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F-35 fleet grounded after engine crack found

By Robert Burns

AP National Security Writer

LAST UPDATED: 12:02 p.m. HST, Feb 22, 2013

WASHINGTON » The Pentagon on today grounded its fleet of F-35 fighter jets after discovering a cracked engine blade in one plane.

The problem was discovered during what the Pentagon called a routine inspection at Edwards Air Force Base, Calif., of an F-35A, the Air Force version of the sleek new plane. The Navy and the Marine Corps are buying other versions of the F-35, which is intended to replace older fighters like the Air Force F-16 and the Navy F/A-18.

All versions — a total of 51 planes — were grounded Friday pending a more in-depth evaluation of the problem discovered at Edwards. None of the planes have been fielded for combat operations; all are undergoing testing.

In a brief written statement, the Pentagon said it is too early to know the full impact of the newly discovered problem.

The F-35 is the Pentagon's most expensive weapons program at a total estimated cost of nearly $400 billion. The Pentagon envisions buying more than 2,400 F-35s, but some members of Congress are balking at the price tag.

Today's suspension of flight operations will remain in effect until an investigation of the problem's root cause is determined.

The Pentagon said the engine in which the problem was discovered is being shipped to a Pratt & Whitney facility in Connecticut for more thorough evaluation.

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serious wrote:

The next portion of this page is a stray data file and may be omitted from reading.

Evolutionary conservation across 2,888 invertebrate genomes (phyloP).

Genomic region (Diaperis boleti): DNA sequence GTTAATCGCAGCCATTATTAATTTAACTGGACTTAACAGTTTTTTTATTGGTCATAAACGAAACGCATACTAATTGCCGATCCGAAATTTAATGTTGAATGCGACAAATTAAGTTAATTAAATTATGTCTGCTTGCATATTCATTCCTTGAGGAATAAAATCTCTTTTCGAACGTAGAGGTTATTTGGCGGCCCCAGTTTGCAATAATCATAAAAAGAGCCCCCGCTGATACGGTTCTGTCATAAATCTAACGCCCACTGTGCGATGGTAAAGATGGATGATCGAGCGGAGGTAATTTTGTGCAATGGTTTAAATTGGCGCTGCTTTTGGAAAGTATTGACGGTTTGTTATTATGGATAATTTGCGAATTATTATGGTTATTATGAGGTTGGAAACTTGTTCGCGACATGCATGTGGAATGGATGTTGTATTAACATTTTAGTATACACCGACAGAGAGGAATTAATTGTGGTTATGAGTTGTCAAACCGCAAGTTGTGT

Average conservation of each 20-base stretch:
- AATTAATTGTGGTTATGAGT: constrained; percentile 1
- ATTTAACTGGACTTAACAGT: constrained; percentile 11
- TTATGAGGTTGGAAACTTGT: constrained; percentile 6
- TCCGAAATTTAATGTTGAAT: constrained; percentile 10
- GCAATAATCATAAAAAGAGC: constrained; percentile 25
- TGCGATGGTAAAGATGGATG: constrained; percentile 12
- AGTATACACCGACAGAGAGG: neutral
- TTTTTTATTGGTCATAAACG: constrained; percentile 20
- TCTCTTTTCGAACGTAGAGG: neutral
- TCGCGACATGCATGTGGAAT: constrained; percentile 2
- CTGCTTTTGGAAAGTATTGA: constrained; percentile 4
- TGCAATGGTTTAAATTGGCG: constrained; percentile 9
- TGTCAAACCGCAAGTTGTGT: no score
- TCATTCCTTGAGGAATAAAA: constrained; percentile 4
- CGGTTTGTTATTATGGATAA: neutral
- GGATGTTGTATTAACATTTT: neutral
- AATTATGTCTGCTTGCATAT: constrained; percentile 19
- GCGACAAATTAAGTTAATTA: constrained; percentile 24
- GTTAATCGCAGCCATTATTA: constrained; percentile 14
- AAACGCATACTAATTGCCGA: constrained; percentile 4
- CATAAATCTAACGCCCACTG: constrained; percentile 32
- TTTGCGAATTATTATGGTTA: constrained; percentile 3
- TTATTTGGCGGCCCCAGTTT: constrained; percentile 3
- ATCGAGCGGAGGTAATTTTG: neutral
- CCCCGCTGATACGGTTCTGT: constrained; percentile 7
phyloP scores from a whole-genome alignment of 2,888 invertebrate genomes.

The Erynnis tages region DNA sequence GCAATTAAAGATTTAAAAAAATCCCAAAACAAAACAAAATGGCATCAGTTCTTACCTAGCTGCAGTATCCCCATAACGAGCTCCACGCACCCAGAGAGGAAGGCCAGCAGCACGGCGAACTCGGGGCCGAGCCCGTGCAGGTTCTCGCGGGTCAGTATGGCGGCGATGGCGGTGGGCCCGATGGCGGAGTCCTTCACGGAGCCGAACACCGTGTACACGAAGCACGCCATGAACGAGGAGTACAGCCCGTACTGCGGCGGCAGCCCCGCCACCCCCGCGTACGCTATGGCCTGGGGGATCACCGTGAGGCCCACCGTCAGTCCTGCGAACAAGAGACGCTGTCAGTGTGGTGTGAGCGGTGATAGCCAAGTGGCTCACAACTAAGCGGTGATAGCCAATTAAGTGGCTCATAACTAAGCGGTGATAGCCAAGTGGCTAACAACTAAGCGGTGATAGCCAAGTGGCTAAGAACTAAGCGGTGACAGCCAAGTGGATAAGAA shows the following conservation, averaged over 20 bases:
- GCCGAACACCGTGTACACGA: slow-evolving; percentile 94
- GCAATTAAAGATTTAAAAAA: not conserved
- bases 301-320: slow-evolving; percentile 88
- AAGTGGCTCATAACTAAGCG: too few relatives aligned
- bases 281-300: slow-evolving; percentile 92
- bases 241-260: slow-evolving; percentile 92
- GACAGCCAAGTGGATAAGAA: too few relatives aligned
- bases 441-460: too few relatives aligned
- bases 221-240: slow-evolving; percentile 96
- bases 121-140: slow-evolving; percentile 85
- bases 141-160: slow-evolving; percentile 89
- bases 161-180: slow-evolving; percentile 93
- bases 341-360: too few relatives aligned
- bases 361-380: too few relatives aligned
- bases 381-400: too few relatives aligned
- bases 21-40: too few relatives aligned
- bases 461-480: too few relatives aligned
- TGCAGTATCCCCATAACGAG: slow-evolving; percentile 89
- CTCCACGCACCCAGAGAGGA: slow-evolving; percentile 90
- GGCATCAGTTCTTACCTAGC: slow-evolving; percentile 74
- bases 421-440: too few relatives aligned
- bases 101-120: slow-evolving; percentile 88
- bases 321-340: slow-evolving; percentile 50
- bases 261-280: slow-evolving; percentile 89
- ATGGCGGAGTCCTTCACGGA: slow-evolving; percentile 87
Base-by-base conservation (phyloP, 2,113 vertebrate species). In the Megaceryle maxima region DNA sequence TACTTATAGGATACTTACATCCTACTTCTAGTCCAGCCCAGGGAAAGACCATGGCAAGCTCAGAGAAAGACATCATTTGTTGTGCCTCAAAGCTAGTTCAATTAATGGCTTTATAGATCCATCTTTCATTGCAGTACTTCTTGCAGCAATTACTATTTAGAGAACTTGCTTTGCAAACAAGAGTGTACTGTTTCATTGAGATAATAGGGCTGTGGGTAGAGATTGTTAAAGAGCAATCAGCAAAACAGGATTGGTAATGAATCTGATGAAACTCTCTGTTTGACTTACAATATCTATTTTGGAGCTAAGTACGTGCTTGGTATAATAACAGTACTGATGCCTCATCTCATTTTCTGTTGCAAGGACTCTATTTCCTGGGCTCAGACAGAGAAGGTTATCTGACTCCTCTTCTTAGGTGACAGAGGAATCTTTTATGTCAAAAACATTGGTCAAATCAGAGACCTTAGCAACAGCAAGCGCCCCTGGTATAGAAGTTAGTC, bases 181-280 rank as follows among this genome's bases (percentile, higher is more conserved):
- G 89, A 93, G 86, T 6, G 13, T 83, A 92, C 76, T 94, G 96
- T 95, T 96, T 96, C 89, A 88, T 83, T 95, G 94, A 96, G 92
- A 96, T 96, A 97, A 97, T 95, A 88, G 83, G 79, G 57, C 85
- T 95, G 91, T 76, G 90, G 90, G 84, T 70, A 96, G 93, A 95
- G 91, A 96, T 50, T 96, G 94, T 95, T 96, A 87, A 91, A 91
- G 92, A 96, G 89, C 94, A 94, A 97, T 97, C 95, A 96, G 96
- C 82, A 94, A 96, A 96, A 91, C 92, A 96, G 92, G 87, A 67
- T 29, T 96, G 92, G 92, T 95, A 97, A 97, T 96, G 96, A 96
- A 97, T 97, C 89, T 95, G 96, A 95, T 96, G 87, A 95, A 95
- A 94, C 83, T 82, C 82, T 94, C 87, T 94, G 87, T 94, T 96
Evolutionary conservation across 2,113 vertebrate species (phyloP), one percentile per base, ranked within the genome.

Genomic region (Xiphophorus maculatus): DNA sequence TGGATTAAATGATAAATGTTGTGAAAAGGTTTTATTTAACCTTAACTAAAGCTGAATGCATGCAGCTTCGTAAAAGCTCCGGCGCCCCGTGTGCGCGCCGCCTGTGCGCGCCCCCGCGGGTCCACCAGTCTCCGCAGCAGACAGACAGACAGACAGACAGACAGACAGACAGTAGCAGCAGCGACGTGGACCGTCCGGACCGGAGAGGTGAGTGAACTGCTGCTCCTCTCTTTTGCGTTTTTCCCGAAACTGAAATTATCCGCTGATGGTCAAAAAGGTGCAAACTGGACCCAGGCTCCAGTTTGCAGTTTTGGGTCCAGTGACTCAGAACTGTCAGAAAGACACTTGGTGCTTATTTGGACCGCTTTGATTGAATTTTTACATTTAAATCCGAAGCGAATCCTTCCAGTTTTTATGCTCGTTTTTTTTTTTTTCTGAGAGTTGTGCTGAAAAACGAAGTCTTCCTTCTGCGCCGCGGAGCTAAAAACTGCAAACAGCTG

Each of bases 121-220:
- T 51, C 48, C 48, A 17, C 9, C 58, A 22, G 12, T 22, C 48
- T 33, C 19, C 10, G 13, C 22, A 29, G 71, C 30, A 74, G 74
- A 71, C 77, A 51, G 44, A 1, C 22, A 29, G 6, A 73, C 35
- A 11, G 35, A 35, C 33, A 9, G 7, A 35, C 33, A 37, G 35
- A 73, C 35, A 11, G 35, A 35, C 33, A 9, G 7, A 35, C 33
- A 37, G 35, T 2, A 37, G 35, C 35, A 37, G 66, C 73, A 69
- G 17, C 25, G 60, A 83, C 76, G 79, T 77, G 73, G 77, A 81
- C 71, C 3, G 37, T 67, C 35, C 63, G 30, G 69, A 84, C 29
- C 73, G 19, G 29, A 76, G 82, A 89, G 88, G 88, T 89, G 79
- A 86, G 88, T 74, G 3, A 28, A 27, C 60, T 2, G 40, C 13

It's only $$$$$$$. We sure need those planes in Yuma and HI!!!!! What we need is adult supervision in all levels of government.
on February 22,2013 | 12:02PM
HawaiiCheeseBall wrote:
What we really need is for private industry to build a good product. High performance engines with cracked blades, not good Pratt and Whitney, not good at all.
on February 22,2013 | 02:07PM
MolokaiChuck wrote:
This Acft is not needeed at all.....should just get upgrades of the F-15 and F-16. Much cheaper and we know they work!
on February 22,2013 | 01:21PM
HD36 wrote:
This plane is already 70% over budget.
on February 22,2013 | 04:28PM
Hugo wrote:
The dirty (not so little) secret is the plane is too fat, (wide), to fly as far as needed. Fat supersonic aircraft don't make sense. The range problem with the F-35 is identical to the original F/A 18 where the cure was to build essentially a whole new aircraft. McNamara's TFX didn't work. To quote the Gipper: "There you go again".
on February 22,2013 | 05:30PM
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